Hopeful and strangely revealing concession speech by John Kerry. Here are some highlights and thoughts.
John Edwards went first: “We will fight for every vote, even though the outcome won’t change.”
“John Kerry is a great American”
“Your cause will always be our cause”
“10’s of millions will be disappointed with this outcome, but don’t walk away”
He struck a strong populist note, mentioning the “factory worker, mill worker looking for work, the mother in the emergency room wondering how she will pay, the young person who wants to go to college but doesn’t know how he will pay for it, the mother of the young person who won’t come home from war, the child who wonders why she is treated differently just because her skin is a different color.”
He concluded with, “choose to be inspired, this is America, where everything is still possible.”
Kerry, voice hoarse, smiling sadly but seemingly at peace — he KNOWS he did the best he could, unlike for example, Gore — began:
“Danger of division, need for unity, finding common ground, healing”
“It’s clear when all votes are counted, and they will all be counted, we won’t win”
“We presented our hope and vision for a better America.”
“It’s been an honor and a gift to get to know so many of you – I wish that I could just wrap you in my arms and [voice cracking with emotion] embrace each and every one of you individually all across this nation. I thank you from the bottom of my heart. Thank you. Thank you. Thank you. Thank you.”
Then two calls from the crowd nearly simultaneously: “We love you” and “We still have your back.” Somehow Kerry conflated the statements and called back, “I love yours too.”
He clearly wasn’t familiar with the popular phrase “got your back” and so confused the statements, and responded rather nonsensically – he loves your back? A person truly familiar with the culture, with the vernacular, would not have made the mistake.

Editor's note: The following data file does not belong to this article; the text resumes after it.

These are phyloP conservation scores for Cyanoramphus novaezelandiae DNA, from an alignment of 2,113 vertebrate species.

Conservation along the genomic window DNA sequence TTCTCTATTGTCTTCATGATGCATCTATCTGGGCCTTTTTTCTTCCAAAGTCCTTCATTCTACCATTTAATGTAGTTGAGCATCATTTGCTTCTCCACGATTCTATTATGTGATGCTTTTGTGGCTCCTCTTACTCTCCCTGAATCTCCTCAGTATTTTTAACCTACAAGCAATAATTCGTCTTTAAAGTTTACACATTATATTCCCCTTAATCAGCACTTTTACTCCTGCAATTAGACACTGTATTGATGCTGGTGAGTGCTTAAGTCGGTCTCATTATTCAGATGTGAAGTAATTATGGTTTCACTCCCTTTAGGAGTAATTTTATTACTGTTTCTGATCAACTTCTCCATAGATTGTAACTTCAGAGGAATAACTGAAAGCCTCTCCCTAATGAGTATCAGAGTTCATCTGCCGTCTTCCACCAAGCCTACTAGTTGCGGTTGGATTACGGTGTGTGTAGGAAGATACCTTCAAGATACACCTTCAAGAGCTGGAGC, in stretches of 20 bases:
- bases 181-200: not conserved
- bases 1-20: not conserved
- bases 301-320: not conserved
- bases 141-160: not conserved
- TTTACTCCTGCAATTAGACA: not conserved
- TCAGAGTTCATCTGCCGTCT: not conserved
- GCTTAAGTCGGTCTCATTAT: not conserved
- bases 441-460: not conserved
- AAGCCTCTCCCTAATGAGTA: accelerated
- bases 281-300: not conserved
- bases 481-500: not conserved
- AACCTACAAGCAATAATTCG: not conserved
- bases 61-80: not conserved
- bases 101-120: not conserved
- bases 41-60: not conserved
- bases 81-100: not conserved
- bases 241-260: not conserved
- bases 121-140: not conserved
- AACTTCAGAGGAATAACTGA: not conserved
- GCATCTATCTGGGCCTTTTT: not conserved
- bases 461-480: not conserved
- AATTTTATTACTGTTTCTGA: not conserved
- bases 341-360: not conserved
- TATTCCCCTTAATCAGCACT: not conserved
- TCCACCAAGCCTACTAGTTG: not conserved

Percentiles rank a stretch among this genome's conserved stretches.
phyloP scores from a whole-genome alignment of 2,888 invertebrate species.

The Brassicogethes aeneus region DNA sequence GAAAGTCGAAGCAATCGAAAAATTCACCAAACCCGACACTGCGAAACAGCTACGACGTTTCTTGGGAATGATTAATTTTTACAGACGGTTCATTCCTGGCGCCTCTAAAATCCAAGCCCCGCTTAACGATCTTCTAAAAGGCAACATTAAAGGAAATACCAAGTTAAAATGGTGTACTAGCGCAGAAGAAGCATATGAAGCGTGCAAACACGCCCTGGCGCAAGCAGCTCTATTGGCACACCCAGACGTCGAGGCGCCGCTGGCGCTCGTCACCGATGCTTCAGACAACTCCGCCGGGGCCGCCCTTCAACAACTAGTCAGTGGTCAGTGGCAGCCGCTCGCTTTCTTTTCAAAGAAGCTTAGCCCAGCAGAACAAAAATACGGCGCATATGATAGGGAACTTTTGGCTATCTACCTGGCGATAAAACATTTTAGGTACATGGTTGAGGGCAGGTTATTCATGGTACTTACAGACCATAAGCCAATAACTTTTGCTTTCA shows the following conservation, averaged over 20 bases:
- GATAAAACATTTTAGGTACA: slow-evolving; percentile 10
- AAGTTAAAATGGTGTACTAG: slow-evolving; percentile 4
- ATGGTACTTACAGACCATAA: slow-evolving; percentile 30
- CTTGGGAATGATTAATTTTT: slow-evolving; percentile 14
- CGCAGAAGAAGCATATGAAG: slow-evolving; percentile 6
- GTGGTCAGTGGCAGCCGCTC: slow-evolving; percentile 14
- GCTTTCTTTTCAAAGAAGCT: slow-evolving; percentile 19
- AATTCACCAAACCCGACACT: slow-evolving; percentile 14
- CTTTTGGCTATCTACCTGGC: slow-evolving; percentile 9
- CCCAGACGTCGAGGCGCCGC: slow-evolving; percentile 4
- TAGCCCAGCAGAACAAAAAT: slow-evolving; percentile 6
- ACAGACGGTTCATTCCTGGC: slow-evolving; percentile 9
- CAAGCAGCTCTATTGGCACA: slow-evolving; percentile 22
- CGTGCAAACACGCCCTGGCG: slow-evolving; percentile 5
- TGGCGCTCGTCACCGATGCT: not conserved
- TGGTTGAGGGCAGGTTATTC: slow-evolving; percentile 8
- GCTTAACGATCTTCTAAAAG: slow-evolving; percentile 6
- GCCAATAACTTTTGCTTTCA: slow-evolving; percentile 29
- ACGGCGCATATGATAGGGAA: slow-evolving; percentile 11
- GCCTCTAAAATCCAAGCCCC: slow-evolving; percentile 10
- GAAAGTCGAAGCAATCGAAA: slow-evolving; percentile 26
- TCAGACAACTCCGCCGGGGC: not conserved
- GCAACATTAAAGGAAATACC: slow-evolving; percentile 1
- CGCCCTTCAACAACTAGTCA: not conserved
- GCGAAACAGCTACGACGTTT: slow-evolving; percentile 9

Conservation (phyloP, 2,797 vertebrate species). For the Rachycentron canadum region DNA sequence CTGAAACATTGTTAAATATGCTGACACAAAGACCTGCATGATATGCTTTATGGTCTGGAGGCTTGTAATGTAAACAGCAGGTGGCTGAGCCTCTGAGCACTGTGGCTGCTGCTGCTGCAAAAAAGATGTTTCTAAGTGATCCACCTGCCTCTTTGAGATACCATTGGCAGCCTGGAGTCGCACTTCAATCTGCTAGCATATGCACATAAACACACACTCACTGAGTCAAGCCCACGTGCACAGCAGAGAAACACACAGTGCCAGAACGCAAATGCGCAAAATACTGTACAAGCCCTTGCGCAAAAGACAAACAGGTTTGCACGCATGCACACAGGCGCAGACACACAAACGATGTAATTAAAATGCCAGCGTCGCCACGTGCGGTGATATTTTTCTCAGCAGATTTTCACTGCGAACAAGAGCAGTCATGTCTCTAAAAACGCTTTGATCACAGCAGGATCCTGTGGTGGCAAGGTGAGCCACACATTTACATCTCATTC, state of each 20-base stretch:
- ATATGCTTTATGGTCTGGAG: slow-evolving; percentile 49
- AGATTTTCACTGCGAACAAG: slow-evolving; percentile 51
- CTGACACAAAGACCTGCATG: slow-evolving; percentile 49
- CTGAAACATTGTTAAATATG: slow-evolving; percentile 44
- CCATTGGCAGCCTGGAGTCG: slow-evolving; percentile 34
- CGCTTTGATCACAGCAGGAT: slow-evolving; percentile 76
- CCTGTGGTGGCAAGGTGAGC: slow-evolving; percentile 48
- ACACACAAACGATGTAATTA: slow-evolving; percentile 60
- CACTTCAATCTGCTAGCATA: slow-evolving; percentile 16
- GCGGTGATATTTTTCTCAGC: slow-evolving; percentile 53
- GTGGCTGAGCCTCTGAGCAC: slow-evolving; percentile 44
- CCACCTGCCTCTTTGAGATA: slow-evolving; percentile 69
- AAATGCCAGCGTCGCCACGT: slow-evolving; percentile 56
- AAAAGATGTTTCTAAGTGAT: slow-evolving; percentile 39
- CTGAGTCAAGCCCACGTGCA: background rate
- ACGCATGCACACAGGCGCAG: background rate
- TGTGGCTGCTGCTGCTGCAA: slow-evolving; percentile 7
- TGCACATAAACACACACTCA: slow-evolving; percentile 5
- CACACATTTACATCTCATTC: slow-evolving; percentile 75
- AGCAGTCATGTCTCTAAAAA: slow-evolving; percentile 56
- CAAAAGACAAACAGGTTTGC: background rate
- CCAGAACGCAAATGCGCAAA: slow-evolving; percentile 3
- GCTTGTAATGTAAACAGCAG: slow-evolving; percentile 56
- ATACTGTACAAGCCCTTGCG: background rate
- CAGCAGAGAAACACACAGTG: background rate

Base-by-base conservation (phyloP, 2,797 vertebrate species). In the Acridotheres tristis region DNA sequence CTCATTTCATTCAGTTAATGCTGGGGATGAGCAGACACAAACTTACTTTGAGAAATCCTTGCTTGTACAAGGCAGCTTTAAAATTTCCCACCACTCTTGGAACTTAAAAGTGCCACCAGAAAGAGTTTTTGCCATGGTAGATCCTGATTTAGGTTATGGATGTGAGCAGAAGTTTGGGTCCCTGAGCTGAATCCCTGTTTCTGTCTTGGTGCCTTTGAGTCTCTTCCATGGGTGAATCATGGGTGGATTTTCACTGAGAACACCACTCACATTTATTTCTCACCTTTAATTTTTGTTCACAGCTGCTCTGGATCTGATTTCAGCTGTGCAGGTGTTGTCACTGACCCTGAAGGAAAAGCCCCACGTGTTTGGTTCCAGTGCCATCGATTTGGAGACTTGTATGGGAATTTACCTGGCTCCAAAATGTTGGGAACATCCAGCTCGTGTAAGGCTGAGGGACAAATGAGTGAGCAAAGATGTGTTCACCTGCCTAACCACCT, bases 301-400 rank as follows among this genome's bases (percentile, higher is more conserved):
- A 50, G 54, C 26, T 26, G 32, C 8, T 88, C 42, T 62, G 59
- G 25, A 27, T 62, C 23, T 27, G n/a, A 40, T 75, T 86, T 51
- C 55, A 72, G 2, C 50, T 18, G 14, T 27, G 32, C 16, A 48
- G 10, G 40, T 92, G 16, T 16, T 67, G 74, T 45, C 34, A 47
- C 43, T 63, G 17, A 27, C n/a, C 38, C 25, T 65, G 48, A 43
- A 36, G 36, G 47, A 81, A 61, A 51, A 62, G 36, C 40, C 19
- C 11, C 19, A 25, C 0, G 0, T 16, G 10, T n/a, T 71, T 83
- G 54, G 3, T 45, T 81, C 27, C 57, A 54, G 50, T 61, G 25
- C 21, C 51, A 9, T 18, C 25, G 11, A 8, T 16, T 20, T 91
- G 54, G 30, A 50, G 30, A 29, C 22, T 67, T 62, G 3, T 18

This was a remarkably telling moment: no matter how hard, and I have no doubt, sincerely, Kerry has tried to connect with the soul of the nation, to jump on the back and ride the great dragon that is our culture, he never quite connected, he never quite got it right.
This isn’t something you learn, this is something you are. It is very difficult to make a broad, generally populist appeal when you are simply NOT a man of the people, when you are an upper-crust Eastern intellectual with a bizarre billionaire second wife, even if you are pals with Bruce Springsteen (who is also a multi-millionaire, by the way). That morning in the duck blind in Ohio convinced no one and rang false – it was a jarring moment that reinforced an underlying perception of opportunism, of trying to be all things to all people, of stretching oneself too thin.
Bush, with a remarkably similar early background, doesn’t even try, much. He has to deal with the opposite perception that he is a dumbass and a cowboy. He seems genuinely most at home out on the ranch, on the open plains of Texas, so his patrician, blueblood heritage is largely neutralized. He is seen as a regular guy despite the accident of birth. He is of the vernacular. He isn’t trying to appear to be something he is not, he isn’t trying to be all things to all people.
The rest of Kerry’s speech was very fine — his line, “There are no losers in American elections – we all wake up as Americans, and that is the greatest gift of all,” was brilliant, and his calls for unity and commonality touching and sincere — but that one awkward, unscripted moment summed up for me why Kerry was conceding and not graciously accepting.
Fascinating also that the transcription on Kerry’s site, “corrects” his misunderstanding:
Audience member: “We still got your back!”
“Thank you, man. And I assure you – you watch – I’ll still have yours.”
FoxNews has the transcript correct here.